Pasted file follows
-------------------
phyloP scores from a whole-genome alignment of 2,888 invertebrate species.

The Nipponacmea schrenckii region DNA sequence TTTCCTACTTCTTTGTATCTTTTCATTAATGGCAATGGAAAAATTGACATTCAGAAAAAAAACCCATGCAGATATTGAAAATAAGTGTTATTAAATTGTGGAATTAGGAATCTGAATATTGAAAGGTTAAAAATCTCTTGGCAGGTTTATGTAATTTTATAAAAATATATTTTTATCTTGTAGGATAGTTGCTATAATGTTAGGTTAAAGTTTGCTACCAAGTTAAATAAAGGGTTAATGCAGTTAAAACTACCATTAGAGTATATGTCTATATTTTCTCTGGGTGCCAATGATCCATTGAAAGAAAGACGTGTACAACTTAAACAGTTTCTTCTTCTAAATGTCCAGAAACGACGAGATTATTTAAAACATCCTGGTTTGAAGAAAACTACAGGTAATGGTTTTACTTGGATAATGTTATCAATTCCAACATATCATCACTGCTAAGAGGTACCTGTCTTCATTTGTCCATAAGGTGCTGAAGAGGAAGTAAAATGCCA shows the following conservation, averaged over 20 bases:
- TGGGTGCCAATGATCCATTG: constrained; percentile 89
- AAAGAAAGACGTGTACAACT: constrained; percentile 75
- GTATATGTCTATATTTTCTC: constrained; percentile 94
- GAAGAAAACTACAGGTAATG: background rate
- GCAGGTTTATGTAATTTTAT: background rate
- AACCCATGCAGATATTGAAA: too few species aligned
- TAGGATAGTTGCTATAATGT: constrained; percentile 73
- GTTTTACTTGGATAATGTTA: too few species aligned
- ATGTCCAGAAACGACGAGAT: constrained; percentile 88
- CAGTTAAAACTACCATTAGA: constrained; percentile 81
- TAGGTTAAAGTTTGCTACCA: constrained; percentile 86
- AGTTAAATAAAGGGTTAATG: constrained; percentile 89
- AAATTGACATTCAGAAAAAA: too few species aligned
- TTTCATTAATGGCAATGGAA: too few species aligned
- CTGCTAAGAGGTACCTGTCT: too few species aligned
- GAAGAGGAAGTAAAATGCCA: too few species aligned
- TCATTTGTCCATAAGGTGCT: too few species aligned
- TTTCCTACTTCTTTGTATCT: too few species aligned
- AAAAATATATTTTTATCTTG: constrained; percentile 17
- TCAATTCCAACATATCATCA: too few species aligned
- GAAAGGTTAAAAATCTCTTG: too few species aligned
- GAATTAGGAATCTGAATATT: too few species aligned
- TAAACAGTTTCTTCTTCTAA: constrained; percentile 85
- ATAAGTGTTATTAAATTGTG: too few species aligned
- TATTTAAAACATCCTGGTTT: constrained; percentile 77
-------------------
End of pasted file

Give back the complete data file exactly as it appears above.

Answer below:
phyloP scores from a whole-genome alignment of 2,888 invertebrate species.

The Nipponacmea schrenckii region DNA sequence TTTCCTACTTCTTTGTATCTTTTCATTAATGGCAATGGAAAAATTGACATTCAGAAAAAAAACCCATGCAGATATTGAAAATAAGTGTTATTAAATTGTGGAATTAGGAATCTGAATATTGAAAGGTTAAAAATCTCTTGGCAGGTTTATGTAATTTTATAAAAATATATTTTTATCTTGTAGGATAGTTGCTATAATGTTAGGTTAAAGTTTGCTACCAAGTTAAATAAAGGGTTAATGCAGTTAAAACTACCATTAGAGTATATGTCTATATTTTCTCTGGGTGCCAATGATCCATTGAAAGAAAGACGTGTACAACTTAAACAGTTTCTTCTTCTAAATGTCCAGAAACGACGAGATTATTTAAAACATCCTGGTTTGAAGAAAACTACAGGTAATGGTTTTACTTGGATAATGTTATCAATTCCAACATATCATCACTGCTAAGAGGTACCTGTCTTCATTTGTCCATAAGGTGCTGAAGAGGAAGTAAAATGCCA shows the following conservation, averaged over 20 bases:
- TGGGTGCCAATGATCCATTG: constrained; percentile 89
- AAAGAAAGACGTGTACAACT: constrained; percentile 75
- GTATATGTCTATATTTTCTC: constrained; percentile 94
- GAAGAAAACTACAGGTAATG: background rate
- GCAGGTTTATGTAATTTTAT: background rate
- AACCCATGCAGATATTGAAA: too few species aligned
- TAGGATAGTTGCTATAATGT: constrained; percentile 73
- GTTTTACTTGGATAATGTTA: too few species aligned
- ATGTCCAGAAACGACGAGAT: constrained; percentile 88
- CAGTTAAAACTACCATTAGA: constrained; percentile 81
- TAGGTTAAAGTTTGCTACCA: constrained; percentile 86
- AGTTAAATAAAGGGTTAATG: constrained; percentile 89
- AAATTGACATTCAGAAAAAA: too few species aligned
- TTTCATTAATGGCAATGGAA: too few species aligned
- CTGCTAAGAGGTACCTGTCT: too few species aligned
- GAAGAGGAAGTAAAATGCCA: too few species aligned
- TCATTTGTCCATAAGGTGCT: too few species aligned
- TTTCCTACTTCTTTGTATCT: too few species aligned
- AAAAATATATTTTTATCTTG: constrained; percentile 17
- TCAATTCCAACATATCATCA: too few species aligned
- GAAAGGTTAAAAATCTCTTG: too few species aligned
- GAATTAGGAATCTGAATATT: too few species aligned
- TAAACAGTTTCTTCTTCTAA: constrained; percentile 85
- ATAAGTGTTATTAAATTGTG: too few species aligned
- TATTTAAAACATCCTGGTTT: constrained; percentile 77